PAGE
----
Romeo and Juliet, true love?
Are Romeo and Juliet really the most romantic of all lovers? Or is their love more folly, infatuation and teenage angst?
Wedding Flowers - Yesterday and today
Weddings through the centuries have always been a cause for celebration. From the earliest marriages when flowers, herbs and seed heads were all chosen for good luck or pagan beliefs to today's big white wedding, flowers have helped complete the party atmosphere.
In the middle ages blue was often worn by brides as blue was the traditional symbol of purity. Often the bride and groom would wear a band of blue ribbon, this is where we get part of the traditional rhyme where the bride should wear "something blue". Brides would gather flowers from the garden and make simple tied bunches of symbolic flowers to ward off evil spirits and give good luck. Evergreens would ward off witches; Rosemary would be used for remembrance, Myrtle for love (sacred to Venus the Goddess of love.) Gilded wheat for fertility. Because sanitation was not great sweet smelling flowers and herbs would be strewn before the bridal procession. Flower girls descend from this custom. Guests would carry small posies of sweet smelling herbs and flowers and wear pomanders with po pourii in. With the arrival of the Puritans all frippery was abolished and definitely no gilding or anything with pagan significance was allowed.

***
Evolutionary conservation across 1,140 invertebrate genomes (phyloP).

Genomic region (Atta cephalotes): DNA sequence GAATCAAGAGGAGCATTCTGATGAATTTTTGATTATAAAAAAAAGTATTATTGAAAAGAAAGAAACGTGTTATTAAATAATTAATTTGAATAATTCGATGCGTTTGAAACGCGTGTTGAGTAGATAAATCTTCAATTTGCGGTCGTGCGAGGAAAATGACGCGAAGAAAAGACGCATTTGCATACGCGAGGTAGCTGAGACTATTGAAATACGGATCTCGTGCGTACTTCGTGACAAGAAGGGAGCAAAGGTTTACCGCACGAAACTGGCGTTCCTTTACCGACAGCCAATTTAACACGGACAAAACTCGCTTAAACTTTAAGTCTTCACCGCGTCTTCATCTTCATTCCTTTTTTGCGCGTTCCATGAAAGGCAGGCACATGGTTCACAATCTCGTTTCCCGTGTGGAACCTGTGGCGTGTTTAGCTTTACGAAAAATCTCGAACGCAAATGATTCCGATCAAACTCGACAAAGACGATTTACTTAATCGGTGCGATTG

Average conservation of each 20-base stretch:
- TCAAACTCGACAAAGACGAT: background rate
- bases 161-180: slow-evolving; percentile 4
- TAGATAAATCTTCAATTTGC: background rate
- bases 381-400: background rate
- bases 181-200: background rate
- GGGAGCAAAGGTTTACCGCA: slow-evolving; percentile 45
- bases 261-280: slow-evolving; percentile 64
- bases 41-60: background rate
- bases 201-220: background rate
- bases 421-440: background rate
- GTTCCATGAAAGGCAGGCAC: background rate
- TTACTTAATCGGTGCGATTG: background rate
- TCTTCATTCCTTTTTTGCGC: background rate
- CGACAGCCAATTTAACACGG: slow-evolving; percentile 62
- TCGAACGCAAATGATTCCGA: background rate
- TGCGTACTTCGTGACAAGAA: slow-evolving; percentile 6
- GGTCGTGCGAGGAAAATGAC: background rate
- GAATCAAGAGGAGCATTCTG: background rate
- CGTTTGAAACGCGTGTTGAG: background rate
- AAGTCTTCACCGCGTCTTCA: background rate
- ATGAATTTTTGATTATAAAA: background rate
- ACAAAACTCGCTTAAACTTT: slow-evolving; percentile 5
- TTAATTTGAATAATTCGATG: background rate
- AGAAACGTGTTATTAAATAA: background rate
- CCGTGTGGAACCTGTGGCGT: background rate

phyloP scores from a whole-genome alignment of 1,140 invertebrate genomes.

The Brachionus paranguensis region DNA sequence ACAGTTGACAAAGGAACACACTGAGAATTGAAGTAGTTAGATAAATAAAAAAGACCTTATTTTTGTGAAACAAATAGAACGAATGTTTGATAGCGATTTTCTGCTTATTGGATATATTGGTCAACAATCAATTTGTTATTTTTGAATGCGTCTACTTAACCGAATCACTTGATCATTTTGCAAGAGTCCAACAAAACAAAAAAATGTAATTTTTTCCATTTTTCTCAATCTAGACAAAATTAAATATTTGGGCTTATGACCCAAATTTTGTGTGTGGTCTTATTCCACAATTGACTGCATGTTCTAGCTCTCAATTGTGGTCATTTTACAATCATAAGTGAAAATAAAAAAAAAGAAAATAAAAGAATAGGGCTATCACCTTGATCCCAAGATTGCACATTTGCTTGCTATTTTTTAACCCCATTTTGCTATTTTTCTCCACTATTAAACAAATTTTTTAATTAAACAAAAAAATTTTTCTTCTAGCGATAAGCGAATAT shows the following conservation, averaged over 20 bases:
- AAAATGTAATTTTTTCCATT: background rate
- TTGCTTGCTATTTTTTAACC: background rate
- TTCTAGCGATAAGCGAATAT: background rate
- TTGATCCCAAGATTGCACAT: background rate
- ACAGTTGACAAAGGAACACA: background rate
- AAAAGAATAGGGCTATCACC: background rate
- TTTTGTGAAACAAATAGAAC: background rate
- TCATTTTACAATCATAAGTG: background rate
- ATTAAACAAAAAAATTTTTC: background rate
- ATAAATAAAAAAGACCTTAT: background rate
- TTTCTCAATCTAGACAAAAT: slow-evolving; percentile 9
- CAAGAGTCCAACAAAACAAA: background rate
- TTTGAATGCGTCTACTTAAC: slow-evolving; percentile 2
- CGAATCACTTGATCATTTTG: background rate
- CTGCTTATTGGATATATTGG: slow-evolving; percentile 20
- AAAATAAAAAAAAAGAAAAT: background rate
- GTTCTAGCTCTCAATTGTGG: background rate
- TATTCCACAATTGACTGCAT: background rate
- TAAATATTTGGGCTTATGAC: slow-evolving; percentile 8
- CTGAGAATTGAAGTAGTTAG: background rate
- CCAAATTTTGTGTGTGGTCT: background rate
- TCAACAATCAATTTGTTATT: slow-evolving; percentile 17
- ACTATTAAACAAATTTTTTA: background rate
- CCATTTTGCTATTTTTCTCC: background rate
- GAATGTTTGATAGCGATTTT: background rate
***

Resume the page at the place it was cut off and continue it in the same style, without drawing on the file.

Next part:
Wedding Flowers - Yesterday and todayHello Zoe,
Glad you like the blog and I have learnt quite a lot about Shakespeare whilst doing it. Thank you for Ophelia's words - lovely. Yes I will be at Tatton, judging the UK Skills competition come to see me in the Floral Pavilion. Lynda
Posted by Lynda Owen 17 Feb 12 09:37 am
Wedding Flowers - Yesterday and todayHamlet, Act IV, Scene V
Ophelia: There's rosemary, that's for remembrance; pray,
love, remember: and there is pansies. that's for thoughts...
There's fennel for you, and columbines: there's rue
for you; and here's some for me: we may call it
herb-grace o' Sundays: O you must wear your rue with
a difference. There's a daisy: I would give you
some violets, but they withered all when my father
died: they say he made a good end,--
No marriage for Ophelia, but she's singing in her maddness about the traditional wedding flowers I think she's hoping for something.
Great blog Lynda - see you at Tatton if you're there.
Posted by Zoe 17 Feb 12 08:19 am
Wedding Flowers - Yesterday and todayHello, Your wedding bouquet looks lovely and you follow a long held tradition that the bride makes her own bouquet. Well done natural is always best.
Posted by Lynda Owen 16 Feb 12 07:21 am
Bridal flowershaving recently got married I thought I would share my own thoughts on wedding flowers. I really didn't want the very structured bouquet that most brides go for, so I made my own from a selection of flowers I bought from a wholesalers in Coventry. Rather less structured but, I thought, very pretty!
Posted by Shakespeare Birthplace Trust 16 Feb 12 03:59 am